End Stage Heart Failure Clinical Trial
Sildenafil for the Prevention of Right Heart Failure Following Continuous-Flow Left Ventricular Assist Device Implantation (The REVAD Study)
|Source||University of Calgary|
|Contact||Nowell Fine, MD|
|Status||Not yet recruiting|
|Start date||December 2017|
|Completion date||September 2019|
Continuous-flow left ventricular assist devices (LVAD) move blood from the left ventricle
(the largest chamber of the heart) to the aorta (the body's main artery) to help the heart
better meet the needs of the body and to improve survival for patients with advanced heart
failure (HF). The ability of the right ventricle (the large chamber on the right side of the
heart) to keep up with the improved blood flow following LVAD greatly effects how well a
person does following surgery. It is understood that a high pulmonary artery pressure
(pressure in the blood vessel that takes blood from the right side of the heart to the lungs)
measured before surgery, indicates that a higher risk of right heart failure exists after
This is important because right heart failure after surgery is related to longer intensive care unit (ICU) and hospital stays, increased morbidity (other health problems) including organ failure and worse outcomes following heart transplant, and increased death rates.
Sildenafil (Revatio®) has been approved by Health Canada in the treatment of pulmonary arterial hypertension (high blood pressure in the lungs) in patients with connective tissue disease. Sildenafil has not yet been approved by Health Canada for the treatment of pulmonary hypertension in heart failure. Sildenafil lowers blood pressure in the lungs and lessens the workload of the right ventricle (the right side of the heart). The purpose of this study is to determine if lowering blood pressure in the lungs, in heart failure patients at risk for developing right heart failure after LVAD implant, lowers the incidence of right heart failure, shortens ICU and hospital stays and reduces morbidity (other health problems) and mortality (death rates).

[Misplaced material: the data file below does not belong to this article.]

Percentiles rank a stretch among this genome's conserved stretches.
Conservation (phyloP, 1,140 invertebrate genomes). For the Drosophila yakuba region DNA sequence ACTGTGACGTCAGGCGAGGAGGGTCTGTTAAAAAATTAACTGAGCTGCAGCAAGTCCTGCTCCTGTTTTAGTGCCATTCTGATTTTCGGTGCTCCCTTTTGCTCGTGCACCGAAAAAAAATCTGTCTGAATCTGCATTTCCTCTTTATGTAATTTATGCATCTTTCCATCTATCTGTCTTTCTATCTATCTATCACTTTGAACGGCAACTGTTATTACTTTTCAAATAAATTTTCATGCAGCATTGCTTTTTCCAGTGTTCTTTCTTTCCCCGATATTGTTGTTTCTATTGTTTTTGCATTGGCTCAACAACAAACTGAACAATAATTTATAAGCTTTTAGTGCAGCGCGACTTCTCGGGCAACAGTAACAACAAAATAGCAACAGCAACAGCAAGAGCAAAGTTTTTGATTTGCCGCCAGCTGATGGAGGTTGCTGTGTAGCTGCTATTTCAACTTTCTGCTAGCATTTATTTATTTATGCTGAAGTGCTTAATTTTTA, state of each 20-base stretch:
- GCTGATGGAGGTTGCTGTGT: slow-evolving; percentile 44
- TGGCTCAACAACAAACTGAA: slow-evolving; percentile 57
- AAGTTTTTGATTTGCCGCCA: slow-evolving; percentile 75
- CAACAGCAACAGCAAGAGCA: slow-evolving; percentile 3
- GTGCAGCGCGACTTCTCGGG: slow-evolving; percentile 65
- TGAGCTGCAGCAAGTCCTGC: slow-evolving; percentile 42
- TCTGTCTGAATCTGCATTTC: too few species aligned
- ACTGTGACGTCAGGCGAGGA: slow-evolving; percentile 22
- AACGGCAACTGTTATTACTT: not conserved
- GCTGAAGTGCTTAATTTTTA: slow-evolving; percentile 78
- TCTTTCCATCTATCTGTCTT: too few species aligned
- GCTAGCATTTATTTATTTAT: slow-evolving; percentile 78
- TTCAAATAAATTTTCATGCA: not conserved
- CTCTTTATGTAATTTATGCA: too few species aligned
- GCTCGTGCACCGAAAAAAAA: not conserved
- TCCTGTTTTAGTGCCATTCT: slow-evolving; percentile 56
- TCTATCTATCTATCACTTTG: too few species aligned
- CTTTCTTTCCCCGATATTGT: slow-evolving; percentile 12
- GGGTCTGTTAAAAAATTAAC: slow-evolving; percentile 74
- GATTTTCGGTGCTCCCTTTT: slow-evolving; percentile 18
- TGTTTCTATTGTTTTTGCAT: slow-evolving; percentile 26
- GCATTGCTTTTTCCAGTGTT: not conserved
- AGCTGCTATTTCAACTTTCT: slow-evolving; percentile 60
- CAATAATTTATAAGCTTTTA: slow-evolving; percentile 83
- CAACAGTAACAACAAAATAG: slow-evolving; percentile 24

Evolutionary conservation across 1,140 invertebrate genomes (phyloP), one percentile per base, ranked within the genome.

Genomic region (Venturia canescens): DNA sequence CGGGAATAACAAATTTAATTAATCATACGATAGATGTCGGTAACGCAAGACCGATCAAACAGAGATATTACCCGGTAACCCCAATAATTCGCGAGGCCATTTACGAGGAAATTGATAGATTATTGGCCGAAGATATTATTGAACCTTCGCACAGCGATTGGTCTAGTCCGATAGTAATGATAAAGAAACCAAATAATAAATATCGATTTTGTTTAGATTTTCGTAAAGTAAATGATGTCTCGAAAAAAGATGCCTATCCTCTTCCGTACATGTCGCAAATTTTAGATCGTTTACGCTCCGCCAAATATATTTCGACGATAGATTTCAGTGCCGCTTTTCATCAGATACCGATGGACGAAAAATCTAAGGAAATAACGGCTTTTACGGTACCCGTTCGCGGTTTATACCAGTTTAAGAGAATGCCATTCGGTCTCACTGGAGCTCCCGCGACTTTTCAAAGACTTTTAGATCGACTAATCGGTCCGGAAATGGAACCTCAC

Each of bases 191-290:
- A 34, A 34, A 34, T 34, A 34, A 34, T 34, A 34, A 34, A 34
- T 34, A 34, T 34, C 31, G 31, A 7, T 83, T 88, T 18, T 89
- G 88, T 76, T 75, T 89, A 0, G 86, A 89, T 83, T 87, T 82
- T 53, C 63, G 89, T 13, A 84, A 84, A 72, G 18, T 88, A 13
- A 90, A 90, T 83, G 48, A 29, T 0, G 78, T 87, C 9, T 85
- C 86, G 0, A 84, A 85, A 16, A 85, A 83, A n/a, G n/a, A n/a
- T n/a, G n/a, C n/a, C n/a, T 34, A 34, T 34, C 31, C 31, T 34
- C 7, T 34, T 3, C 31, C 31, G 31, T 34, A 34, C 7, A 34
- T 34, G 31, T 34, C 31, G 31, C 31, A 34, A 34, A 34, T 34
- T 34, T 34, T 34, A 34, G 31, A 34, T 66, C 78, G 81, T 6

This is an open label, single arm study. Everyone who participates in this study will receive sildenafil before and after LVAD surgery. It is expected that 24 patients who are scheduled to have LVAD implantation for advanced heart failure will be enrolled from 6 sites across Canada. Participants will be followed in the study for about 2 months.
Initially implanted as a bridge to transplantation, LVADs are increasingly used for the
purpose of destination therapy. About 250 patients/year will receive LVAD device therapy in
12 implanting Canadian centres. Outcomes after LVAD implantation are critically dependent on
right ventricular (RV) function. Development of right heart failure (RHF) in LVAD patients
has a direct effect on mortality and is associated with a prolonged length of intensive care
unit (ICU) and hospital admission. RHF in LVAD patients leads to increased morbidity and is
associated with worse outcomes after cardiac transplantation. Despite improvements in
surgical and medical management the incidence of RHF after LVAD implantation has plateaued at
approximately 20-30%. A critical concept in the prevention of post-operative complications
involves appropriate patient selection and prophylactic measures directed toward risk factors
for development of RHF. To mitigate the risk of RHF after LVAD implantation, many implanting